17 Songs, 50 Minutes


About Michael Sheehy

After the demise of Dream City Film Club in 1999, Michael J. Sheehy quickly emerged as a solo singer/songwriter. While many of his U.K. contemporaries were exploring melodic guitar rock or neo-prog, Sheehy struck out in a different direction; his dark and often darkly humorous, punk-spirited songs drawing on everything from early American rock & roll, blues, gospel, and country to the British hymnal tradition.

Michael J. Sheehy was born in 1972 into a working-class Irish Catholic household in Kentish Town (North London), where pop music consumption centered on American artists like Elvis Presley, Hank Williams, Marty Robbins, and Patsy Cline. Ironically, although country music would later exercise a considerable influence on his work, Sheehy disliked it as a child. While Elvis remained a firm favorite, in his teens Sheehy gravitated to glam rock — particularly Marc Bolan and David Bowie — and American proto-punk bands like the Stooges, rather than the homegrown class of 1976. Other artists to attract his attention were Marvin Gaye, Tim Buckley, Tom Waits, and Nick Cave.

Sheehy began performing solo pub gigs in his late teens and, after three years on the London "toilet circuit," he met Laurence Ash and Alex Vald, with whom he formed Dream City Film Club. Following two full-length releases (Dream City Film Club and In the Cold Light of Morning) and the Stranger Blues mini-album, the group was at the point of implosion; apathetic audiences, an indifferent music press, a lack of radio exposure, and inevitable financial strain had taken their toll and contributed to the disintegration of relations among bandmembers.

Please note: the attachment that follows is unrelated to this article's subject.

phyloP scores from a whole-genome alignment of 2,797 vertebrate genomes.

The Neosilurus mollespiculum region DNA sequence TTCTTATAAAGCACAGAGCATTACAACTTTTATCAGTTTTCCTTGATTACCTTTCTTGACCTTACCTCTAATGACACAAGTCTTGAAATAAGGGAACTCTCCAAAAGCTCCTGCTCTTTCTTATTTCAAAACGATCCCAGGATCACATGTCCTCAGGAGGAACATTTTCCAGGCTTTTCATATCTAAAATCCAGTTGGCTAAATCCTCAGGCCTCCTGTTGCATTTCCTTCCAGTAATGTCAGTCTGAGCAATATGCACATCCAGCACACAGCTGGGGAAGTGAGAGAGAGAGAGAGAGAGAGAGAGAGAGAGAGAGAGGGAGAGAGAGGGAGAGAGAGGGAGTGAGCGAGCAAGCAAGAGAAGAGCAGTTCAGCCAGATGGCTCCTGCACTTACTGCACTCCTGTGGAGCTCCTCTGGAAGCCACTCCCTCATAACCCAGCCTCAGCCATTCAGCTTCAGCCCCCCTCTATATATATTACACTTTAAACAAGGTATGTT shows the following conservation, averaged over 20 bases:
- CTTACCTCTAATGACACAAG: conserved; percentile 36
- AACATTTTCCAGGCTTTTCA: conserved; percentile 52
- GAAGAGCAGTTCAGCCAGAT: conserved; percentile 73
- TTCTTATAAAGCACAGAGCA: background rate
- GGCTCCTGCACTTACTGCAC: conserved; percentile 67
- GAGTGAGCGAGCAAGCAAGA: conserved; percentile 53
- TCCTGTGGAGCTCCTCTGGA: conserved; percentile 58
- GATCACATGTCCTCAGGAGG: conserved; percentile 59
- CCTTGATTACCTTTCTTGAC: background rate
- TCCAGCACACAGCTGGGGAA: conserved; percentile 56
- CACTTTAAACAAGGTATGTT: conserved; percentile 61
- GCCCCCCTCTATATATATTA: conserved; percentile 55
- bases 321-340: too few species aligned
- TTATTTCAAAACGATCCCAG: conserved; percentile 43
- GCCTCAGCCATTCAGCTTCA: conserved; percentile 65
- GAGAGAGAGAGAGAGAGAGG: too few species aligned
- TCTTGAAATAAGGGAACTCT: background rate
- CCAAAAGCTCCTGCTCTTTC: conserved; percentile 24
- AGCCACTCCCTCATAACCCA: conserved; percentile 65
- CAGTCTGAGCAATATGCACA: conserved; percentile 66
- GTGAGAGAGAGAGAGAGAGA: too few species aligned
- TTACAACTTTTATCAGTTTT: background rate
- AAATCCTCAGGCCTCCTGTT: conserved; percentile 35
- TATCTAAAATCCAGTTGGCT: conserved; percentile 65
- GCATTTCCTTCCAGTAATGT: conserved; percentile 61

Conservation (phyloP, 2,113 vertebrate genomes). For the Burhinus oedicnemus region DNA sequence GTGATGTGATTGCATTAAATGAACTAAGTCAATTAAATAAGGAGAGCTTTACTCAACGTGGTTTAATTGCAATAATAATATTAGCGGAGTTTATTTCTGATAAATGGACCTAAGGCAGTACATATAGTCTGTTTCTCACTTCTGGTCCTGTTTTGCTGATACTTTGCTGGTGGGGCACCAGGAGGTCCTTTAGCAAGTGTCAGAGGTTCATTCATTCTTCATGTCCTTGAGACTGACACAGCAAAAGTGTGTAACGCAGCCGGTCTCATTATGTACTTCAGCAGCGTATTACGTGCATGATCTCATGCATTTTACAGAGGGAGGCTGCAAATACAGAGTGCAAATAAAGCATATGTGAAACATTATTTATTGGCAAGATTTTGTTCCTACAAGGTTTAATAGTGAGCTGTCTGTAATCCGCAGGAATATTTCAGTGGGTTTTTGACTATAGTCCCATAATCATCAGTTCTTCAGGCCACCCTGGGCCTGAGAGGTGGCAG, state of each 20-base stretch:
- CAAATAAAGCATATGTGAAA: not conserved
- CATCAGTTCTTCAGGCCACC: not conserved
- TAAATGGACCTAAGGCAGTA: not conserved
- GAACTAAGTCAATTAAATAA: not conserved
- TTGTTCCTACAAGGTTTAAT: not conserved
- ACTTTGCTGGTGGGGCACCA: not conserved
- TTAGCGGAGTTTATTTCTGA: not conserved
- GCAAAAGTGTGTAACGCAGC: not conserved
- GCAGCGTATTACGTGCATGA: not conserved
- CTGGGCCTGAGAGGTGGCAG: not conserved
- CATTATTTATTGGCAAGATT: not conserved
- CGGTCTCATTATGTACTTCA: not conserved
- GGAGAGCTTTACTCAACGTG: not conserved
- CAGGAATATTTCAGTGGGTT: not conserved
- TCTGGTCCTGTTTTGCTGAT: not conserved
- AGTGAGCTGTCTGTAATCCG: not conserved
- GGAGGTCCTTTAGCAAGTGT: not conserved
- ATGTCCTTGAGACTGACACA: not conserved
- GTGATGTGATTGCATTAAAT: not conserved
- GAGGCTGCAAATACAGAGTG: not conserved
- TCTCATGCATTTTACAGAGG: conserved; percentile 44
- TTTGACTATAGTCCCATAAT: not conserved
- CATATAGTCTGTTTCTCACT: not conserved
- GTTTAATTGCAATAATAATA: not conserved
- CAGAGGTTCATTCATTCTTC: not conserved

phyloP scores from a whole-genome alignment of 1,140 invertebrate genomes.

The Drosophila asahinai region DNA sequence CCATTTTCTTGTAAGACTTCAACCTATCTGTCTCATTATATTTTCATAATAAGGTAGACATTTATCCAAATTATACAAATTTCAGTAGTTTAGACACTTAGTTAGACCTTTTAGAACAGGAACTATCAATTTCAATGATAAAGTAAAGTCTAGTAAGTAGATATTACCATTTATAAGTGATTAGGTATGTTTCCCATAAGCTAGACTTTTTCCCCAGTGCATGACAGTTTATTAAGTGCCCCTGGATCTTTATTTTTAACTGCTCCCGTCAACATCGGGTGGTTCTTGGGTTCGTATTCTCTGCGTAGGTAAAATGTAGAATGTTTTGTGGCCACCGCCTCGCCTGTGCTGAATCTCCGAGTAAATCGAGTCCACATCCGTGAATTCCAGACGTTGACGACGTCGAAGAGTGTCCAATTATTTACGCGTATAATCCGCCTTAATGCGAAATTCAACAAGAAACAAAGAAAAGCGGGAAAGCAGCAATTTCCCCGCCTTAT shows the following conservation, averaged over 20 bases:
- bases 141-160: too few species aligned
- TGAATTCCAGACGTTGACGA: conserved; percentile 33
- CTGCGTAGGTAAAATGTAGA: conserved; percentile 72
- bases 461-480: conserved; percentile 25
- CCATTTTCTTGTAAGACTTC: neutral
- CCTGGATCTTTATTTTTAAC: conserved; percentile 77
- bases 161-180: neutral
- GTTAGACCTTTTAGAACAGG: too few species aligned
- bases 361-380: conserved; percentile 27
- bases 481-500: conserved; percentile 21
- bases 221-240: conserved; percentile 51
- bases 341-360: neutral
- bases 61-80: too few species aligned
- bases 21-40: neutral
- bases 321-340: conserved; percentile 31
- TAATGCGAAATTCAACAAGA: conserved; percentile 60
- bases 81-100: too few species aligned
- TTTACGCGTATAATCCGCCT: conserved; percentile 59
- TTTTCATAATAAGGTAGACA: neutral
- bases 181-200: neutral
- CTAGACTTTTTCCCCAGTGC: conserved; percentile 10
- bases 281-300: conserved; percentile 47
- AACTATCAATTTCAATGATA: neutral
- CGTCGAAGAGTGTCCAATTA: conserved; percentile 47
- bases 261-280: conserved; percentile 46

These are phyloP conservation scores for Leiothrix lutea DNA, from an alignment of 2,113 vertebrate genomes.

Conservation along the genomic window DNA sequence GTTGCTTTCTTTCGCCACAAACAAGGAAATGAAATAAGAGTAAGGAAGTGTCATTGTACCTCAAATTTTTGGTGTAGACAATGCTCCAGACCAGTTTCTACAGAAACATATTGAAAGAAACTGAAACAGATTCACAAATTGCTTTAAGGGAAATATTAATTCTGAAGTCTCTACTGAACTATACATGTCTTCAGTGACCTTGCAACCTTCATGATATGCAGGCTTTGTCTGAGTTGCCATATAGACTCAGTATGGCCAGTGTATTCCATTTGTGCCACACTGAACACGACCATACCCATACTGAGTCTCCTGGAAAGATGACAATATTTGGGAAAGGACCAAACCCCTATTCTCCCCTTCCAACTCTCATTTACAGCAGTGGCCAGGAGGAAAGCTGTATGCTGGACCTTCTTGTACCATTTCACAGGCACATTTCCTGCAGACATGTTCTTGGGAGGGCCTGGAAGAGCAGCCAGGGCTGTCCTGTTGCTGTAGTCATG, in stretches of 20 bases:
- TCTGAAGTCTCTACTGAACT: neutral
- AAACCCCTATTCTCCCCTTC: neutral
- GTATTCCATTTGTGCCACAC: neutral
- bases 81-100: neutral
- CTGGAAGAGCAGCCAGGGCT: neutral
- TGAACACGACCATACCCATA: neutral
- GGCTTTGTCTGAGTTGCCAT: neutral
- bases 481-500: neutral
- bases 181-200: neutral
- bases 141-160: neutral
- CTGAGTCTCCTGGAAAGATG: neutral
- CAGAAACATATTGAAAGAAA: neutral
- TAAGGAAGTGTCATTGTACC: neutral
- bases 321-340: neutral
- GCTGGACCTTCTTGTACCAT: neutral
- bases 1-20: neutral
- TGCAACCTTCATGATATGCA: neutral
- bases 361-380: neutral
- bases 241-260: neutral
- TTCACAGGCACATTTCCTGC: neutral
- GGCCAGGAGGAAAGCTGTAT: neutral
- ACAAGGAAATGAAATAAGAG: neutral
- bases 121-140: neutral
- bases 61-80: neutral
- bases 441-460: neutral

Taking advantage of a short break between the release of Stranger Blues and a tour in support of the record, Sheehy spent two weeks in the studio recording his own material. Although he had no immediate plans to release it — given his commitments with DCFC — the sessions provided him with an opportunity to work on songs that he had considered too personal to record with the band. As it turned out, DCFC split on the eve of their tour and Sheehy had no difficulty reverting to his previous identity as a solo performer, finding it the perfect outlet for the type of material he was writing.

Sweet Blue Gene, the fruit of those two weeks in the studio, was released in 2000. His songs crossed a range of styles: sparse hymnal ballads, reverb-laden swamp blues, and industrial soundscapes. In lyrics that were alternately arrestingly poignant and grimly funny, Sheehy trawled sordid, miserable, and occasionally disturbing territory. The album was a critical success in Britain — in marked contrast to the work of the often maligned DCFC — and Sheehy returned to live performance, including dates with Tindersticks in Europe.

While Sheehy euphemistically characterized the period following Sweet Blue Gene as a "lost year," it certainly provided him with a wealth of material for his 2001 follow-up; Ill Gotten Gains is another collection of haunting, melancholy ballads and dirtied-up, electronically enhanced rock & roll in which, lyrically, everything tends to go horribly wrong.

In spring 2002, Sheehy completed his third album (No Longer My Concern) and toured the U.S. with Peter Murphy.